Figure 6: Proportion of countries with female ministers of environment and related sectors, by type of ministry (select ministries), 2015 (percentage)

Source: IUCN (2015). Note: In Asia-Pacific, complete information on the sex of minister for ministry of transportation and related activities
is available for 30 countries, ministry of agriculture and related activities is available for 36 countries, ministry of energy and related activities
is available for 31 countries, and ministry of environment and related activities is available for 33 countries.

Because environmental conservation is highly related to agricultural activities, including forestry and fisheries, female decision-making in other forms of fora is also key. For instance, women’s leadership in forest committees and their managerial roles in fisheries, mining and logging industries can play a critical role in conservation. Data is scarce in this area, particularly regarding forestry and mining. However, available data for China, Japan and Thailand, indicates that only 13, 5 and 2 per cent of women respectively hold director positions in the seafood industry[15].

Influence at the peace table

Experience shows that meaningful participation of women leaders across all stages of peace processes, both formal and informal, contributes to long lasting peace[16] .  However, in Asia and the Pacific, women’s participation in peace negotiations as negotiators, mediators and signatories is notably rare. In countries with available data, women’s presence in major peace processes is often limited to negotiators and signatories. None of the countries with available data had a female mediator at the peace table (Figure 7).

Figure 7: Women's participation in peace processes, by type of role and country (percentage)

Source: Estimates for the years 2011 and earlier are obtained from UN Women (2012). Women’s Participation in Peace Negotiations:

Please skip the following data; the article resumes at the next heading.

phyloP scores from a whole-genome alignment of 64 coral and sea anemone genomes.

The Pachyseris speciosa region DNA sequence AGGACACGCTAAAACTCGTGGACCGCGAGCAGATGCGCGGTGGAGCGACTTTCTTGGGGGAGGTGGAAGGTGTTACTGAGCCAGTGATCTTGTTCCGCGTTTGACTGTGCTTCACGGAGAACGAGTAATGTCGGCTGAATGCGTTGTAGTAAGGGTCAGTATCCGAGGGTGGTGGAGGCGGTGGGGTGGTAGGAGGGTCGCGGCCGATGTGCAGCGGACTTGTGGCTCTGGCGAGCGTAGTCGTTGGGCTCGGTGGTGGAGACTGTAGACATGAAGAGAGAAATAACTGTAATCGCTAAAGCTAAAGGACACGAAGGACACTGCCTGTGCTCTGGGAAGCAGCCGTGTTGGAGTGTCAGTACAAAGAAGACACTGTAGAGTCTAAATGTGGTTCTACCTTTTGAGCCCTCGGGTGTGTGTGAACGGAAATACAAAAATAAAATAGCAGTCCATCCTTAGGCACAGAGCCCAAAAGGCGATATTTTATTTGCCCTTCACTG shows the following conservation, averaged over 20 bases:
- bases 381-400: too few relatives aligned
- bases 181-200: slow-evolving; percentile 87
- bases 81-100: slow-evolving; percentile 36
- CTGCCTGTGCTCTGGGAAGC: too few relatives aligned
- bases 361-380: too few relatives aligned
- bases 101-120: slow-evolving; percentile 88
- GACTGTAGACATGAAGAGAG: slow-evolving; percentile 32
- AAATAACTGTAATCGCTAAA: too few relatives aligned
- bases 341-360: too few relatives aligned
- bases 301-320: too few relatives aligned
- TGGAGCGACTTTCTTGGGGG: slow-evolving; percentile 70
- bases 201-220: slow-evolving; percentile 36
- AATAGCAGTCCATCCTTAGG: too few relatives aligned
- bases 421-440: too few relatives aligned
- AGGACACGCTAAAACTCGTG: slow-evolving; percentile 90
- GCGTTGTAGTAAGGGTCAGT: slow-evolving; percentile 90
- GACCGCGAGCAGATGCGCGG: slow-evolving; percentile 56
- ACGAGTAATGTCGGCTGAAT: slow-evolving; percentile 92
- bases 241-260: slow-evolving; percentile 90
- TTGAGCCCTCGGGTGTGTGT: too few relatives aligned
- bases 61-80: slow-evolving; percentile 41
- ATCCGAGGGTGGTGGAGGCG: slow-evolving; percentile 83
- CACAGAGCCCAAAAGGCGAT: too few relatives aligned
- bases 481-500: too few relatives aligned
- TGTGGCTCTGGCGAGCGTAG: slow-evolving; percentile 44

Connections between Presence and Influence. Available here. Data for the years 2011 and later are sourced from the Council on Foreign Relations.

Women managers in the private sector

At 20 per cent, more women in Asia-Pacific hold managerial positions today than two decades ago, although progress in this regard has been slow. The largest gains have taken place in Eastern-Asia, where the rate of women managers increased from 18 percent to 28 per cent between 2000 and 2019 [17]. Parity, however, has not been achieved in the bulk of countries across the region (Figure 8). Worryingly, women’s representation in middle and senior management jobs is even lower: only 17 per cent of senior and middle management jobs in the region are occupied by women[18].  

Figure 8: Proportion of women in managerial positions, by level of management  (percentage)

Evidence also shows that women’s employment in management roles is often concentrated in certain types of managerial functions (Figure 9). In Asia-Pacific, women account for 30 per cent of managers overseeing administrative and commercial activities, and 27 per cent of managers overseeing hospitality, retail and other services mangers. The share of women among chief executives, senior officials and legislators is 21 per cent, and that among production and specialized services managers only stands at 17 per cent [19].

Figure 9: Share of managerial positions occupied by women, by type of managerial function (percentage)

Source: ILOSTAT . Available from: